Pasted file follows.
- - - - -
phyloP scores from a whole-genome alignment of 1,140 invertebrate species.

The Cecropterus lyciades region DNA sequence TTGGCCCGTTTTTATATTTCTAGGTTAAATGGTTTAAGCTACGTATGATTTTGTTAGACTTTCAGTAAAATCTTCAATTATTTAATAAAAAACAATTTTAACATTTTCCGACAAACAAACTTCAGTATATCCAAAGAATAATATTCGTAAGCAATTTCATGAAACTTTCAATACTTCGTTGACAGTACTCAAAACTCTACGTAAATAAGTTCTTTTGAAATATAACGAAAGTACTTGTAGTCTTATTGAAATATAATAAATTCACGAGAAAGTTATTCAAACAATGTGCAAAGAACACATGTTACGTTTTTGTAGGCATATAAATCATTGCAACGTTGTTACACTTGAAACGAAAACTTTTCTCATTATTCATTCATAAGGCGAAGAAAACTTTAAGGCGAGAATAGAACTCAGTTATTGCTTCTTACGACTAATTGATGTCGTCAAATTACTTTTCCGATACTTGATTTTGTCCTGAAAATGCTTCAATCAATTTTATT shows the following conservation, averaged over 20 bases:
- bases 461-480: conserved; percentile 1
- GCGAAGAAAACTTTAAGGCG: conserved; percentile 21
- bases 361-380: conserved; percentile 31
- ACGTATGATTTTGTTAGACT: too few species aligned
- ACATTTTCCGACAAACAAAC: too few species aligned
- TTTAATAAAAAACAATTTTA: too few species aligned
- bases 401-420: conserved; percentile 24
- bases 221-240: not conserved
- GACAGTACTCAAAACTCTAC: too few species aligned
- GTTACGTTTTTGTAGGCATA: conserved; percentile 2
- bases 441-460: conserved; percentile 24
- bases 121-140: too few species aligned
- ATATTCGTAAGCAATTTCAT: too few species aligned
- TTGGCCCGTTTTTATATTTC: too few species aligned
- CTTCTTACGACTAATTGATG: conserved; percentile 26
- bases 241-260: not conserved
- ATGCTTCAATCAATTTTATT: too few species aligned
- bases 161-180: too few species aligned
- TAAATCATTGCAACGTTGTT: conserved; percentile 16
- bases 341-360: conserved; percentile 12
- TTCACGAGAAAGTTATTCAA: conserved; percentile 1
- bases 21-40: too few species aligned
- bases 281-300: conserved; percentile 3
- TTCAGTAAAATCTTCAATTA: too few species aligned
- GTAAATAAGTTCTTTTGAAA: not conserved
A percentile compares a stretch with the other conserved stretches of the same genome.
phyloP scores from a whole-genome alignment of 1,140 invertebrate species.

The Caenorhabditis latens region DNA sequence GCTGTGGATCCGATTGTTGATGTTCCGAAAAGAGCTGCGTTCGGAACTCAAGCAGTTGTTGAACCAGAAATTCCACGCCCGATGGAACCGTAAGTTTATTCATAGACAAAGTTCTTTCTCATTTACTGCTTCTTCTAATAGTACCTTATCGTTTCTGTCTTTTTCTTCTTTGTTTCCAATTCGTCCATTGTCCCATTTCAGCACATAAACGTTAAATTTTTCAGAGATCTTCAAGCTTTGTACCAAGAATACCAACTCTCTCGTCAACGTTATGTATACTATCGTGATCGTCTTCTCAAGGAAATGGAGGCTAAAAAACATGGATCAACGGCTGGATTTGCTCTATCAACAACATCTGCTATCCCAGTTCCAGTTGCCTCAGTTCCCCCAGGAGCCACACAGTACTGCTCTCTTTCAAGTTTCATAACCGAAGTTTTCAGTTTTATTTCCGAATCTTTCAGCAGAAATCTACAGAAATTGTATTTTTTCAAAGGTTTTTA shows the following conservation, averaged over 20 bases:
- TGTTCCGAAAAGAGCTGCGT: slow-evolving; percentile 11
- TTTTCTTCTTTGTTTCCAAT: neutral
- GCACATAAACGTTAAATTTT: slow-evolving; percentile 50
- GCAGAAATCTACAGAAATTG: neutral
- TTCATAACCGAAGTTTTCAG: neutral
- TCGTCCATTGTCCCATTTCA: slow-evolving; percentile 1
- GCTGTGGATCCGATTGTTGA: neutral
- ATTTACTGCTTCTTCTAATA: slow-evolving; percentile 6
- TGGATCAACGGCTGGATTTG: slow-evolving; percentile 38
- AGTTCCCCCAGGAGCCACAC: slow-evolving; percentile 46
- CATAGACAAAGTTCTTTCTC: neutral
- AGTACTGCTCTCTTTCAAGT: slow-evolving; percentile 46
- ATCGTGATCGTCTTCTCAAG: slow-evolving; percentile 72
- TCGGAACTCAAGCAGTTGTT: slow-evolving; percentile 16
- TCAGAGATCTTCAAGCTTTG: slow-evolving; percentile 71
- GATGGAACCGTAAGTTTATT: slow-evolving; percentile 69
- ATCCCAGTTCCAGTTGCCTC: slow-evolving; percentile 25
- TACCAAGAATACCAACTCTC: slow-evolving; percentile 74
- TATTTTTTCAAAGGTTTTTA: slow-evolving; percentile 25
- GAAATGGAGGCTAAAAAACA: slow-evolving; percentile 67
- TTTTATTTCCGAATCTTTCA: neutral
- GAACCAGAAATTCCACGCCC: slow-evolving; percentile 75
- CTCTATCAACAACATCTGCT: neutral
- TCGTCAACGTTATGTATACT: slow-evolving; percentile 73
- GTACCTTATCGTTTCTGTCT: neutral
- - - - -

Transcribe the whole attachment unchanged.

phyloP scores from a whole-genome alignment of 1,140 invertebrate species.

The Cecropterus lyciades region DNA sequence TTGGCCCGTTTTTATATTTCTAGGTTAAATGGTTTAAGCTACGTATGATTTTGTTAGACTTTCAGTAAAATCTTCAATTATTTAATAAAAAACAATTTTAACATTTTCCGACAAACAAACTTCAGTATATCCAAAGAATAATATTCGTAAGCAATTTCATGAAACTTTCAATACTTCGTTGACAGTACTCAAAACTCTACGTAAATAAGTTCTTTTGAAATATAACGAAAGTACTTGTAGTCTTATTGAAATATAATAAATTCACGAGAAAGTTATTCAAACAATGTGCAAAGAACACATGTTACGTTTTTGTAGGCATATAAATCATTGCAACGTTGTTACACTTGAAACGAAAACTTTTCTCATTATTCATTCATAAGGCGAAGAAAACTTTAAGGCGAGAATAGAACTCAGTTATTGCTTCTTACGACTAATTGATGTCGTCAAATTACTTTTCCGATACTTGATTTTGTCCTGAAAATGCTTCAATCAATTTTATT shows the following conservation, averaged over 20 bases:
- bases 461-480: conserved; percentile 1
- GCGAAGAAAACTTTAAGGCG: conserved; percentile 21
- bases 361-380: conserved; percentile 31
- ACGTATGATTTTGTTAGACT: too few species aligned
- ACATTTTCCGACAAACAAAC: too few species aligned
- TTTAATAAAAAACAATTTTA: too few species aligned
- bases 401-420: conserved; percentile 24
- bases 221-240: not conserved
- GACAGTACTCAAAACTCTAC: too few species aligned
- GTTACGTTTTTGTAGGCATA: conserved; percentile 2
- bases 441-460: conserved; percentile 24
- bases 121-140: too few species aligned
- ATATTCGTAAGCAATTTCAT: too few species aligned
- TTGGCCCGTTTTTATATTTC: too few species aligned
- CTTCTTACGACTAATTGATG: conserved; percentile 26
- bases 241-260: not conserved
- ATGCTTCAATCAATTTTATT: too few species aligned
- bases 161-180: too few species aligned
- TAAATCATTGCAACGTTGTT: conserved; percentile 16
- bases 341-360: conserved; percentile 12
- TTCACGAGAAAGTTATTCAA: conserved; percentile 1
- bases 21-40: too few species aligned
- bases 281-300: conserved; percentile 3
- TTCAGTAAAATCTTCAATTA: too few species aligned
- GTAAATAAGTTCTTTTGAAA: not conserved
A percentile compares a stretch with the other conserved stretches of the same genome.
phyloP scores from a whole-genome alignment of 1,140 invertebrate species.

The Caenorhabditis latens region DNA sequence GCTGTGGATCCGATTGTTGATGTTCCGAAAAGAGCTGCGTTCGGAACTCAAGCAGTTGTTGAACCAGAAATTCCACGCCCGATGGAACCGTAAGTTTATTCATAGACAAAGTTCTTTCTCATTTACTGCTTCTTCTAATAGTACCTTATCGTTTCTGTCTTTTTCTTCTTTGTTTCCAATTCGTCCATTGTCCCATTTCAGCACATAAACGTTAAATTTTTCAGAGATCTTCAAGCTTTGTACCAAGAATACCAACTCTCTCGTCAACGTTATGTATACTATCGTGATCGTCTTCTCAAGGAAATGGAGGCTAAAAAACATGGATCAACGGCTGGATTTGCTCTATCAACAACATCTGCTATCCCAGTTCCAGTTGCCTCAGTTCCCCCAGGAGCCACACAGTACTGCTCTCTTTCAAGTTTCATAACCGAAGTTTTCAGTTTTATTTCCGAATCTTTCAGCAGAAATCTACAGAAATTGTATTTTTTCAAAGGTTTTTA shows the following conservation, averaged over 20 bases:
- TGTTCCGAAAAGAGCTGCGT: slow-evolving; percentile 11
- TTTTCTTCTTTGTTTCCAAT: neutral
- GCACATAAACGTTAAATTTT: slow-evolving; percentile 50
- GCAGAAATCTACAGAAATTG: neutral
- TTCATAACCGAAGTTTTCAG: neutral
- TCGTCCATTGTCCCATTTCA: slow-evolving; percentile 1
- GCTGTGGATCCGATTGTTGA: neutral
- ATTTACTGCTTCTTCTAATA: slow-evolving; percentile 6
- TGGATCAACGGCTGGATTTG: slow-evolving; percentile 38
- AGTTCCCCCAGGAGCCACAC: slow-evolving; percentile 46
- CATAGACAAAGTTCTTTCTC: neutral
- AGTACTGCTCTCTTTCAAGT: slow-evolving; percentile 46
- ATCGTGATCGTCTTCTCAAG: slow-evolving; percentile 72
- TCGGAACTCAAGCAGTTGTT: slow-evolving; percentile 16
- TCAGAGATCTTCAAGCTTTG: slow-evolving; percentile 71
- GATGGAACCGTAAGTTTATT: slow-evolving; percentile 69
- ATCCCAGTTCCAGTTGCCTC: slow-evolving; percentile 25
- TACCAAGAATACCAACTCTC: slow-evolving; percentile 74
- TATTTTTTCAAAGGTTTTTA: slow-evolving; percentile 25
- GAAATGGAGGCTAAAAAACA: slow-evolving; percentile 67
- TTTTATTTCCGAATCTTTCA: neutral
- GAACCAGAAATTCCACGCCC: slow-evolving; percentile 75
- CTCTATCAACAACATCTGCT: neutral
- TCGTCAACGTTATGTATACT: slow-evolving; percentile 73
- GTACCTTATCGTTTCTGTCT: neutral